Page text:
Biography of Matthew Prior
Matthew Prior by Thomas Hudson
Matthew Prior (21 July 1664 – 18 September 1721) was an English poet and diplomat. He is also known as a contributor to The Examiner.
Prior was probably born in Middlesex. He was the son of a Nonconformist joiner at Wimborne Minster, East Dorset. His father moved to London, and sent him to Westminster School, under Dr. Busby. On his father's death, he left school, and was cared for by his uncle, a vintner in Channel Row. Here Lord Dorset found him reading Horace, and set him to translate an ode. He did so well that the Earl offered to contribute to the continuation of his education at Westminster. One of his schoolfellows and friends was Charles Montagu, 1st Earl of Halifax. It was to avoid being separated from Montagu and his brother James that Prior accepted, against his patron's wish, a scholarship recently founded at St John's College, Cambridge. He took his B.A. degree in 1686, and two years later became a fellow. In collaboration with Montagu he wrote in 1687 the City Mouse and Country Mouse, in ridicule of John Dryden's The Hind and the Panther.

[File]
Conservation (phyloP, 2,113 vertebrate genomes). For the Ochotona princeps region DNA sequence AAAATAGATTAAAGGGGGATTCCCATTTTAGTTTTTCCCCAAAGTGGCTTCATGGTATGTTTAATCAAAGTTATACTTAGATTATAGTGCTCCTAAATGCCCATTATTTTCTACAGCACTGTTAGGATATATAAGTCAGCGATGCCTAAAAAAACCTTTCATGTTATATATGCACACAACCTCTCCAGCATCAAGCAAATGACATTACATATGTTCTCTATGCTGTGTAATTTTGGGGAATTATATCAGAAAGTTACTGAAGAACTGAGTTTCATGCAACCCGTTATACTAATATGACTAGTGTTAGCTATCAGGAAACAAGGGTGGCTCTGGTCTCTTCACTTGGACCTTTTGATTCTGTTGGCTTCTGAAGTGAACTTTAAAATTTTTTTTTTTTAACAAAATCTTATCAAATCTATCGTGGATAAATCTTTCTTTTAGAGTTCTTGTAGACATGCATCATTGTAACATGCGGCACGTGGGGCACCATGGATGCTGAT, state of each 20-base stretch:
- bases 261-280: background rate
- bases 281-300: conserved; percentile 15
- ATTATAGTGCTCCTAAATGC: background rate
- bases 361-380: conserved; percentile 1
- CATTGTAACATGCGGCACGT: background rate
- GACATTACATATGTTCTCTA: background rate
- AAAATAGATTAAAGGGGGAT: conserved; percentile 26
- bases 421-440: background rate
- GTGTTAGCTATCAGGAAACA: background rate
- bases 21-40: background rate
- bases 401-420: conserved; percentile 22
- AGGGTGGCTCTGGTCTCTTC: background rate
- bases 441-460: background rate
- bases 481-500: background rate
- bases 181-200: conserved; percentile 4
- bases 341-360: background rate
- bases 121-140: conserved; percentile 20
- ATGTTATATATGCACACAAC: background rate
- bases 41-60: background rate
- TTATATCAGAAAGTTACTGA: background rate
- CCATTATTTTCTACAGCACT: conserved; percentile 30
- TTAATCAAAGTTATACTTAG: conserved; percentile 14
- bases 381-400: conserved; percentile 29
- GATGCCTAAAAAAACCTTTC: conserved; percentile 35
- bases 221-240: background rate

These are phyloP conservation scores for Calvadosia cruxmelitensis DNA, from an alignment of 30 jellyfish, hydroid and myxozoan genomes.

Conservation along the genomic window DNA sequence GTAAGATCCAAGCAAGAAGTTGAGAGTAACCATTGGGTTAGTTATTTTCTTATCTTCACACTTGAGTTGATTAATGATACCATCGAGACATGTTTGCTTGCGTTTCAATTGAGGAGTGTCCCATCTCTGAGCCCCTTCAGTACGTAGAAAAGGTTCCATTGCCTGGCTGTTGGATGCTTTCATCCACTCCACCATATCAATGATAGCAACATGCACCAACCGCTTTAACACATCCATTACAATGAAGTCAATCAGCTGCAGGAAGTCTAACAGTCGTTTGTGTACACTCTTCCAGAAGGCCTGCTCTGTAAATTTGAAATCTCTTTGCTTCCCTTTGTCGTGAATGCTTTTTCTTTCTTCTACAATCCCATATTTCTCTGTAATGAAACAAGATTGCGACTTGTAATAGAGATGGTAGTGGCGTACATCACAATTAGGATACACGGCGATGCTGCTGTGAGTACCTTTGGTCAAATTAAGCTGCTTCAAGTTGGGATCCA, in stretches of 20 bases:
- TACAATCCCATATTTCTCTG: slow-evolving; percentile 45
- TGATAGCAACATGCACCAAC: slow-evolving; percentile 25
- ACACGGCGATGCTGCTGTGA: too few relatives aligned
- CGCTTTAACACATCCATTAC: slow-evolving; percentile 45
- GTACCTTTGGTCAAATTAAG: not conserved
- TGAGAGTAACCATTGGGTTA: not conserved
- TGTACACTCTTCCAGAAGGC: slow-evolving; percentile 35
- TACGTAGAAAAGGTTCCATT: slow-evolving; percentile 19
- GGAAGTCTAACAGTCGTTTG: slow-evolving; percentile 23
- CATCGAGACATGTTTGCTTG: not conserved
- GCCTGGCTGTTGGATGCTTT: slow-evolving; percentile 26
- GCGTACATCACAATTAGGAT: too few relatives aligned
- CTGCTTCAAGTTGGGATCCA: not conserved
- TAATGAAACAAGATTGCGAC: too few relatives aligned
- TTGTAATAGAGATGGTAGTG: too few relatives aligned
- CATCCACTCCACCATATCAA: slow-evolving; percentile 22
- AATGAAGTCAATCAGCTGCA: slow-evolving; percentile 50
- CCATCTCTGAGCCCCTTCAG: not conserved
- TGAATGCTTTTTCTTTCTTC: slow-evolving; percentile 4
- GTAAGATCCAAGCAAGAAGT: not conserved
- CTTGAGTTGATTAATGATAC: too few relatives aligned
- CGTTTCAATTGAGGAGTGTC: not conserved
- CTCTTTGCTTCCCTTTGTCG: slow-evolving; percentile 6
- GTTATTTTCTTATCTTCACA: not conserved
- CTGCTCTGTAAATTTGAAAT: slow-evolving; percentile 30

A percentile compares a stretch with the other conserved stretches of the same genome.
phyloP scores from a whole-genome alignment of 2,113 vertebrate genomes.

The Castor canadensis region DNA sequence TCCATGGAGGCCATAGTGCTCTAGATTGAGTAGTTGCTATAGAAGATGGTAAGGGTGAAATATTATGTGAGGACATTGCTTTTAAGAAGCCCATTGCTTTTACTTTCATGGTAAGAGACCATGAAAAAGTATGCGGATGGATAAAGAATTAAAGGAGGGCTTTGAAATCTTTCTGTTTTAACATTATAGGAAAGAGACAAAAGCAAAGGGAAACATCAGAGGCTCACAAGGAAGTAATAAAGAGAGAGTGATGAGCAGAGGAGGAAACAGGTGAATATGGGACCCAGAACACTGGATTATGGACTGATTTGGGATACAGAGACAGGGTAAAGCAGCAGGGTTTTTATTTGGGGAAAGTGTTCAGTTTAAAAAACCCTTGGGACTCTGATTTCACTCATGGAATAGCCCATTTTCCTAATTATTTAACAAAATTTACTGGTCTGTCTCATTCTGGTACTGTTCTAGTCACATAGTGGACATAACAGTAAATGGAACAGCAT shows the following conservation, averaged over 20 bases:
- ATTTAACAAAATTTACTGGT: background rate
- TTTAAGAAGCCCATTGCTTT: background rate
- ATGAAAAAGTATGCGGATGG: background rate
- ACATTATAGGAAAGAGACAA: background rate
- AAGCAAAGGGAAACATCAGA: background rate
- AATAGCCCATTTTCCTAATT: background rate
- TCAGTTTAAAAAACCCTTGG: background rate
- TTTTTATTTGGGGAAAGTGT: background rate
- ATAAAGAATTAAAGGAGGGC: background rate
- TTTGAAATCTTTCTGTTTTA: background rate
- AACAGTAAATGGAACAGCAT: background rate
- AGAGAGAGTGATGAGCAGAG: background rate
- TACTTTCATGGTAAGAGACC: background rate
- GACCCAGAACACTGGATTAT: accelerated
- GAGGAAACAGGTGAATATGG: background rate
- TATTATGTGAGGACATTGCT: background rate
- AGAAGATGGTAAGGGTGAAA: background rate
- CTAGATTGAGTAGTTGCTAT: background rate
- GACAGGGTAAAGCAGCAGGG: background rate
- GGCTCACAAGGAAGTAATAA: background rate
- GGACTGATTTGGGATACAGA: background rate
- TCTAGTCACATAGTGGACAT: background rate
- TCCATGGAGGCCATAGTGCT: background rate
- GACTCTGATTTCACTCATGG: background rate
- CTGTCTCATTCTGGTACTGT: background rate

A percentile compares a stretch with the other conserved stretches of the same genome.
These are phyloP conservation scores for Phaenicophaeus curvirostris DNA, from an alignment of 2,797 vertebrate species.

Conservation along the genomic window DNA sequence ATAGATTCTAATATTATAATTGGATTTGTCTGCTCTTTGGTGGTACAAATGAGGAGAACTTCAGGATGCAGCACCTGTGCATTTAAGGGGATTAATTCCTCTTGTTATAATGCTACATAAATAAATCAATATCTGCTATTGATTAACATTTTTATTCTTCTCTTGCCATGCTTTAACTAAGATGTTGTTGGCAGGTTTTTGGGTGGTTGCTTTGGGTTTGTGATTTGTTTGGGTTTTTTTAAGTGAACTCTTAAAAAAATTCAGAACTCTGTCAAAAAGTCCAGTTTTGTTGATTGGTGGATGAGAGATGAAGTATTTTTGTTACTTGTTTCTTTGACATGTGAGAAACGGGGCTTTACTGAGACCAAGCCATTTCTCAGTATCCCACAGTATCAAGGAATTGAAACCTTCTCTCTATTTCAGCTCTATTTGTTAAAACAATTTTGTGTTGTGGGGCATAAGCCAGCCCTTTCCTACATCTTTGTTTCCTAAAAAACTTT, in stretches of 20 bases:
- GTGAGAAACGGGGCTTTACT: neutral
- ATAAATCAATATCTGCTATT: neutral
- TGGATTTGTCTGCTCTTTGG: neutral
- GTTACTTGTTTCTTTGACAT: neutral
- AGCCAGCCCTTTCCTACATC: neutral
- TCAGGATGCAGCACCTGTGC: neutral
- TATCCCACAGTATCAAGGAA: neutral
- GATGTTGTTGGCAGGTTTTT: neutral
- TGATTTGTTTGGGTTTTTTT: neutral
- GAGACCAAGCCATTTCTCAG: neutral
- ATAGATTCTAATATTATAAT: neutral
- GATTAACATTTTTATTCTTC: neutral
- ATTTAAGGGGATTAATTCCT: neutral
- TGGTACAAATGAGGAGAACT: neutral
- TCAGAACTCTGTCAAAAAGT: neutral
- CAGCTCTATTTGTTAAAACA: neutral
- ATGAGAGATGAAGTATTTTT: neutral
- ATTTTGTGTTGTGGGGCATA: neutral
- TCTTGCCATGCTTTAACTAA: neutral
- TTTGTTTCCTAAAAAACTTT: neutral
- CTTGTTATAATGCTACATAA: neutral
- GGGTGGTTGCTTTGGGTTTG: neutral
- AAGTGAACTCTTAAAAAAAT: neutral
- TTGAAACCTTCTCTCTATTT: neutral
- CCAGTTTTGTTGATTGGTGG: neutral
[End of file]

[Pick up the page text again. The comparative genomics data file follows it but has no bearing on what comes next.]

It was an age when satirists could be sure of patronage and promotion. Montagu was promoted at once, and Prior, three years later, became secretary to the embassy at the Hague. After four years of this, he was appointed a gentleman of the King's bedchamber. Apparently he acted as one of the King's secretaries, and in 1697 he was secretary to the plenipotentiaries who concluded the Peace of Ryswick. Prior's talent for affairs was doubted by Pope, who had no special means of judging, but it is not likely that King William would have employed in this important business a man who had not given proof of diplomatic skill and grasp of details.